Hollywood seems to have a problem when it comes to making a good movie about gambling. One of the most authentic films on gambling I have ever seen is 'The Only Game in Town' starring Elizabeth Taylor and Warren Beatty.
i actually saw the film while living in Las Vegas. The movie plot has Taylor playing a Las Vegas showgirl and Beatty portraying an aspiring piano player who is hooked on dice.
He meets Taylor and sparks fly. Their initial meeting develops into a romance and they move in together.
Liz falls in love with Beatty and wants to help him pursue his music career. He is playing a piano in a casino and she starts saving his money to pay to enroll him in a well known music school a couple of thousand miles from Las Vegas.
Beatty stops gambling -- but only for a while. One night the urge to shoot dice overwhelms him. He gets into an argument with Liz over where she has hidden his money. When she refuses to turn it over to him, he goes into a rage and tears up her apartment looking for the cash. Finally, in a burst of tears, she goes into the bathroom, takes the cover off the top and throws the hidden money to him. Then she storms out of the apartment leaving him alone.
The acting is first-rate. I never heard Elizabeth Taylor stutter before, but in her emotional conflict with Beatty, she stutters and it rings true.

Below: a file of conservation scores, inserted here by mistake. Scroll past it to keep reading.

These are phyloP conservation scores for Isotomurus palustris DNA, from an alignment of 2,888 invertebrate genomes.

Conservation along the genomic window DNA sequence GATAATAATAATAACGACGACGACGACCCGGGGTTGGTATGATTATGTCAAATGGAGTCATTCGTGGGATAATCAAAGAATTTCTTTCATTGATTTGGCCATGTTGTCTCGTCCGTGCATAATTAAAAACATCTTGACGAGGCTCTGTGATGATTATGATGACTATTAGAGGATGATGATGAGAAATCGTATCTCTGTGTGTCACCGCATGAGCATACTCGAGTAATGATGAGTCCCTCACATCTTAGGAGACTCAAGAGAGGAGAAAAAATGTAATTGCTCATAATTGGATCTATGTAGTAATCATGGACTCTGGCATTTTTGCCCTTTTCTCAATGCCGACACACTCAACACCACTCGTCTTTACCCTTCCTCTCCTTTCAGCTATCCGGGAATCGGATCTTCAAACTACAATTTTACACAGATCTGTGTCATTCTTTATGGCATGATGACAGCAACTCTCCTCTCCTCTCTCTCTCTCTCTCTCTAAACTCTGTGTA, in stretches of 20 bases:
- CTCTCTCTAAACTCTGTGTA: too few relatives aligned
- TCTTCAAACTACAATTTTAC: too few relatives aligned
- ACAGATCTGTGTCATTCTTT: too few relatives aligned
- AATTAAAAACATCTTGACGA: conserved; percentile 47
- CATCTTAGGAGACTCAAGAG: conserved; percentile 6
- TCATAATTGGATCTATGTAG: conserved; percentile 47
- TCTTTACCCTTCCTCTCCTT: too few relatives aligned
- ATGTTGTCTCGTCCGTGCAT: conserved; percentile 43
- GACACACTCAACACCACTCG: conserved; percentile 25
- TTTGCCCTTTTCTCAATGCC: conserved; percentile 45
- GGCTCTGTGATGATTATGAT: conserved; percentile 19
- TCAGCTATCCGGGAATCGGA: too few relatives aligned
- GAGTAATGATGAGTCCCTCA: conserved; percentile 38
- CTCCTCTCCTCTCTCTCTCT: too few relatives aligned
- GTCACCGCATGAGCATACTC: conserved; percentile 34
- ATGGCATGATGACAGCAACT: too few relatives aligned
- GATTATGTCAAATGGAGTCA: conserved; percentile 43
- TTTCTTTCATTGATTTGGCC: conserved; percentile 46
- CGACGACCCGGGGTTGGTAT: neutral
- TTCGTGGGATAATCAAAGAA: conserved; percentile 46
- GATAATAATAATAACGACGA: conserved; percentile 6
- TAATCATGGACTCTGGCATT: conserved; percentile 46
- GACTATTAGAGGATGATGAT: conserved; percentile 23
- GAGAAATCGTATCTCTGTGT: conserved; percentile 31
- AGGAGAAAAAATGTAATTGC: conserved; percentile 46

The climax of the film is stirring. Beatty goes to Caesar's Palace or some other casino on the Strip and begins shooting dice. There is a red-headed dice player there with a raucous laugh who gets on Beatty's nerves. He begins losing and continues losing until he is down to his last $100 bill.
There is a time lapse. Beatty is on the outside of Caesar's Palace and he floats a $1 bill in the water, giving the impression that he lost all his cash. He goes back to the apartment. Liz is there. They don't speak to each other.
Then Beatty delivers a monologue. He tells Elizabeth that he thought the only thing in life worthwhile was gambling. Making money at the tables. And he tells her about losing and then he empties his pockets on the table and tosses thousands of dollars in front of her.
Only a gambler can appreciate the feelings this scene evokes. He tells Taylor that now he realizes what is truly worthwhile. It isn't the dice. It isn't the money he won. it's her. That is the ending. As I left the theater, I noticed more than a few people wiping their eyes.
I knew a girl in Las Vegas that reminded me of Liz Taylor. She was born in Hawaii and worked as a dancer at one of the exotic night spots in the city.
We met, became a couple, and she moved in with me. We watched the movie together. After the film, I said, 'Let's find a dice table. You shoot the dice, I'll supply the money.'
That night we went to Caesar's Palace. The place was jammed with people. We had to wait until we found a spot at a table.
She took the dice, smiled at me, and threw a winning seven.
We played for more than two hours. She rolled the dice well, and when we were finished playing, we were up more than $700. I gave her half of the money.
A few days later, she came to me. Her father had suffered a heart attack on the island of Maui.
'I have to go back home,' she said, hugging me. 'I will miss you.'
I saw her off at the airport. She took a seat next to the window and was still waving goodbye when the American Airlines jet began rolling down the runway.